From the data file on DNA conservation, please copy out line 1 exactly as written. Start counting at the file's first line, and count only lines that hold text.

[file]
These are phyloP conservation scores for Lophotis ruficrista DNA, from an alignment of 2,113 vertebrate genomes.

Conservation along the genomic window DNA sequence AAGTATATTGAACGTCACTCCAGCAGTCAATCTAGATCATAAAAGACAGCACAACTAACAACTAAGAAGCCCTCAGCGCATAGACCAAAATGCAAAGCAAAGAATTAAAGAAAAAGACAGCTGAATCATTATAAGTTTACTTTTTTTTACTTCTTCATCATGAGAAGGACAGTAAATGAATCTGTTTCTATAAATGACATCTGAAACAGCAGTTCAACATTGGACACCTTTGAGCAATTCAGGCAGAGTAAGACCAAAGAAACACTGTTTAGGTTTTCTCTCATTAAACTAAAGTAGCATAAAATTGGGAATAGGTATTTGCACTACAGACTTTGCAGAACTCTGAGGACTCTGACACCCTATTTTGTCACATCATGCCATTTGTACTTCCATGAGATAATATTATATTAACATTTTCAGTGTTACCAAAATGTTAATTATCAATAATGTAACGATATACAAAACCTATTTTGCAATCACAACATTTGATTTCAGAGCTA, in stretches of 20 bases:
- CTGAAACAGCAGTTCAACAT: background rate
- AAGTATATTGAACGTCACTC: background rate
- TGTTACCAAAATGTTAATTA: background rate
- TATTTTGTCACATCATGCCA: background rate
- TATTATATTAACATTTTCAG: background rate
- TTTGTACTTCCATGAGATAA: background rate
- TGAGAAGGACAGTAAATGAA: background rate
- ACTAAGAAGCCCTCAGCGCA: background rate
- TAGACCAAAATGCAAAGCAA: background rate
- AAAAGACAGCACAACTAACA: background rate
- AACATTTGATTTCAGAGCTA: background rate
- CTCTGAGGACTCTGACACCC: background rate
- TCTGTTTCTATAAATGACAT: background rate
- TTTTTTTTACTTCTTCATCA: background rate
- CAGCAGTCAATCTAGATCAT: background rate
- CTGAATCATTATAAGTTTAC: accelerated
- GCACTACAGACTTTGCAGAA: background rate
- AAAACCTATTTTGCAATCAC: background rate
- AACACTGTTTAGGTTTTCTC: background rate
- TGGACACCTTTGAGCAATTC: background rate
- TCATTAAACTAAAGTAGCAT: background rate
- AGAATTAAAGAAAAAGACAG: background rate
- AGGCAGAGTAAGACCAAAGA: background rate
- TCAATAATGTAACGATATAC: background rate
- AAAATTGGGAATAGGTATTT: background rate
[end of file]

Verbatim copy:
These are phyloP conservation scores for Lophotis ruficrista DNA, from an alignment of 2,113 vertebrate genomes.